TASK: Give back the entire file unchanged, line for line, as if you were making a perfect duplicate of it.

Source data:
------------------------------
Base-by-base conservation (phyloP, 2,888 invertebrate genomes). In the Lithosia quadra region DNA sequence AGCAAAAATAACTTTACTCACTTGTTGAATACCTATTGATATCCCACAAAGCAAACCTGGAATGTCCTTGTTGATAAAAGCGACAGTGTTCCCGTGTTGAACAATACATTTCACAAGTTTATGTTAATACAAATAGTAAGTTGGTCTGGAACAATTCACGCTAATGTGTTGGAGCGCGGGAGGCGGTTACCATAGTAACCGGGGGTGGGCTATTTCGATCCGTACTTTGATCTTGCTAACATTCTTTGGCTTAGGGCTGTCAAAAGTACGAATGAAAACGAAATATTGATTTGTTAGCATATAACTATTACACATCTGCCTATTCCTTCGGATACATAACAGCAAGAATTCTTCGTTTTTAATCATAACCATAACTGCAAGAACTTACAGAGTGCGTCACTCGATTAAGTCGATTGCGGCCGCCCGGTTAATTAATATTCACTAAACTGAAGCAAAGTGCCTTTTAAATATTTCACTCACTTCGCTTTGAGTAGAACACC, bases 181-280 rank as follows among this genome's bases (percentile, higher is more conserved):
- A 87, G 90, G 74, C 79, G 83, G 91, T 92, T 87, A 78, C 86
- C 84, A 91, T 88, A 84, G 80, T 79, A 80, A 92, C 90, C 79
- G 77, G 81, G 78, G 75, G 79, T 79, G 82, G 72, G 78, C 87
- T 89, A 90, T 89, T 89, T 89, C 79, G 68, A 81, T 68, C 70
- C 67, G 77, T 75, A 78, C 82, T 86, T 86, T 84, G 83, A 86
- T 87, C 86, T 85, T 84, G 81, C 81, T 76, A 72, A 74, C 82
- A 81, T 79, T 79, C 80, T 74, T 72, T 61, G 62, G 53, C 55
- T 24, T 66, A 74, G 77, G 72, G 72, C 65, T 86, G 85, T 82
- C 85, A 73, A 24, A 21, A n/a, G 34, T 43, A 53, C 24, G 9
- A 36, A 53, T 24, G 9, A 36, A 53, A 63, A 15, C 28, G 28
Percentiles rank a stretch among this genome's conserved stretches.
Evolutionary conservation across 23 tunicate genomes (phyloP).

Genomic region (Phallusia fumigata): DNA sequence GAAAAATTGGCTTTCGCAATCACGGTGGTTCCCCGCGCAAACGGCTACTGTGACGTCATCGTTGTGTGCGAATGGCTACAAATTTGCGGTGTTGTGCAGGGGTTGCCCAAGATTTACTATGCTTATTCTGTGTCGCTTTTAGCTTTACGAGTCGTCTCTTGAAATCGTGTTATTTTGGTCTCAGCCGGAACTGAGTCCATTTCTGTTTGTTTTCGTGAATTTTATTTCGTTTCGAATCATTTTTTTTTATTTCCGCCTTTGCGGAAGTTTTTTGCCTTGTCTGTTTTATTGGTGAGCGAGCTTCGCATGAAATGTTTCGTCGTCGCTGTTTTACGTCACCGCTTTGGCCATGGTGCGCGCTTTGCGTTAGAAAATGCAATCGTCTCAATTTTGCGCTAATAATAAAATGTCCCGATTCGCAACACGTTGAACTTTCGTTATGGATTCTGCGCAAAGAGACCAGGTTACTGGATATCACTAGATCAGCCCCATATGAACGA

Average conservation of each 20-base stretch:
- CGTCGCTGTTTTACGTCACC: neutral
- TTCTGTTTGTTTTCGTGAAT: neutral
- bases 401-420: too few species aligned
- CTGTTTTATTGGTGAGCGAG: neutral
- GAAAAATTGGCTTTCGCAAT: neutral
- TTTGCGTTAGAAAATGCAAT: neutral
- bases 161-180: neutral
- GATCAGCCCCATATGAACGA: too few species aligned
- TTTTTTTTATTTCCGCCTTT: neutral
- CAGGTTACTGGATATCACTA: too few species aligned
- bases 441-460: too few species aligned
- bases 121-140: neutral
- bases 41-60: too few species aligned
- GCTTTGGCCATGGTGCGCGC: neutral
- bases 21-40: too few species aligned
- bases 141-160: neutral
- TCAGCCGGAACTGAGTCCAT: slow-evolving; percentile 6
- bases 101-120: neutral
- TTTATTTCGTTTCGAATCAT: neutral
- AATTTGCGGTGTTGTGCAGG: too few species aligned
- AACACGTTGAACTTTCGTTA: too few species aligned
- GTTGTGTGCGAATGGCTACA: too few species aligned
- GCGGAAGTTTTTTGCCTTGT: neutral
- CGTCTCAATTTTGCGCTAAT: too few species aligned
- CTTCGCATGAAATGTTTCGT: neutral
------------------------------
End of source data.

Base-by-base conservation (phyloP, 2,888 invertebrate genomes). In the Lithosia quadra region DNA sequence AGCAAAAATAACTTTACTCACTTGTTGAATACCTATTGATATCCCACAAAGCAAACCTGGAATGTCCTTGTTGATAAAAGCGACAGTGTTCCCGTGTTGAACAATACATTTCACAAGTTTATGTTAATACAAATAGTAAGTTGGTCTGGAACAATTCACGCTAATGTGTTGGAGCGCGGGAGGCGGTTACCATAGTAACCGGGGGTGGGCTATTTCGATCCGTACTTTGATCTTGCTAACATTCTTTGGCTTAGGGCTGTCAAAAGTACGAATGAAAACGAAATATTGATTTGTTAGCATATAACTATTACACATCTGCCTATTCCTTCGGATACATAACAGCAAGAATTCTTCGTTTTTAATCATAACCATAACTGCAAGAACTTACAGAGTGCGTCACTCGATTAAGTCGATTGCGGCCGCCCGGTTAATTAATATTCACTAAACTGAAGCAAAGTGCCTTTTAAATATTTCACTCACTTCGCTTTGAGTAGAACACC, bases 181-280 rank as follows among this genome's bases (percentile, higher is more conserved):
- A 87, G 90, G 74, C 79, G 83, G 91, T 92, T 87, A 78, C 86
- C 84, A 91, T 88, A 84, G 80, T 79, A 80, A 92, C 90, C 79
- G 77, G 81, G 78, G 75, G 79, T 79, G 82, G 72, G 78, C 87
- T 89, A 90, T 89, T 89, T 89, C 79, G 68, A 81, T 68, C 70
- C 67, G 77, T 75, A 78, C 82, T 86, T 86, T 84, G 83, A 86
- T 87, C 86, T 85, T 84, G 81, C 81, T 76, A 72, A 74, C 82
- A 81, T 79, T 79, C 80, T 74, T 72, T 61, G 62, G 53, C 55
- T 24, T 66, A 74, G 77, G 72, G 72, C 65, T 86, G 85, T 82
- C 85, A 73, A 24, A 21, A n/a, G 34, T 43, A 53, C 24, G 9
- A 36, A 53, T 24, G 9, A 36, A 53, A 63, A 15, C 28, G 28
Percentiles rank a stretch among this genome's conserved stretches.
Evolutionary conservation across 23 tunicate genomes (phyloP).

Genomic region (Phallusia fumigata): DNA sequence GAAAAATTGGCTTTCGCAATCACGGTGGTTCCCCGCGCAAACGGCTACTGTGACGTCATCGTTGTGTGCGAATGGCTACAAATTTGCGGTGTTGTGCAGGGGTTGCCCAAGATTTACTATGCTTATTCTGTGTCGCTTTTAGCTTTACGAGTCGTCTCTTGAAATCGTGTTATTTTGGTCTCAGCCGGAACTGAGTCCATTTCTGTTTGTTTTCGTGAATTTTATTTCGTTTCGAATCATTTTTTTTTATTTCCGCCTTTGCGGAAGTTTTTTGCCTTGTCTGTTTTATTGGTGAGCGAGCTTCGCATGAAATGTTTCGTCGTCGCTGTTTTACGTCACCGCTTTGGCCATGGTGCGCGCTTTGCGTTAGAAAATGCAATCGTCTCAATTTTGCGCTAATAATAAAATGTCCCGATTCGCAACACGTTGAACTTTCGTTATGGATTCTGCGCAAAGAGACCAGGTTACTGGATATCACTAGATCAGCCCCATATGAACGA

Average conservation of each 20-base stretch:
- CGTCGCTGTTTTACGTCACC: neutral
- TTCTGTTTGTTTTCGTGAAT: neutral
- bases 401-420: too few species aligned
- CTGTTTTATTGGTGAGCGAG: neutral
- GAAAAATTGGCTTTCGCAAT: neutral
- TTTGCGTTAGAAAATGCAAT: neutral
- bases 161-180: neutral
- GATCAGCCCCATATGAACGA: too few species aligned
- TTTTTTTTATTTCCGCCTTT: neutral
- CAGGTTACTGGATATCACTA: too few species aligned
- bases 441-460: too few species aligned
- bases 121-140: neutral
- bases 41-60: too few species aligned
- GCTTTGGCCATGGTGCGCGC: neutral
- bases 21-40: too few species aligned
- bases 141-160: neutral
- TCAGCCGGAACTGAGTCCAT: slow-evolving; percentile 6
- bases 101-120: neutral
- TTTATTTCGTTTCGAATCAT: neutral
- AATTTGCGGTGTTGTGCAGG: too few species aligned
- AACACGTTGAACTTTCGTTA: too few species aligned
- GTTGTGTGCGAATGGCTACA: too few species aligned
- GCGGAAGTTTTTTGCCTTGT: neutral
- CGTCTCAATTTTGCGCTAAT: too few species aligned
- CTTCGCATGAAATGTTTCGT: neutral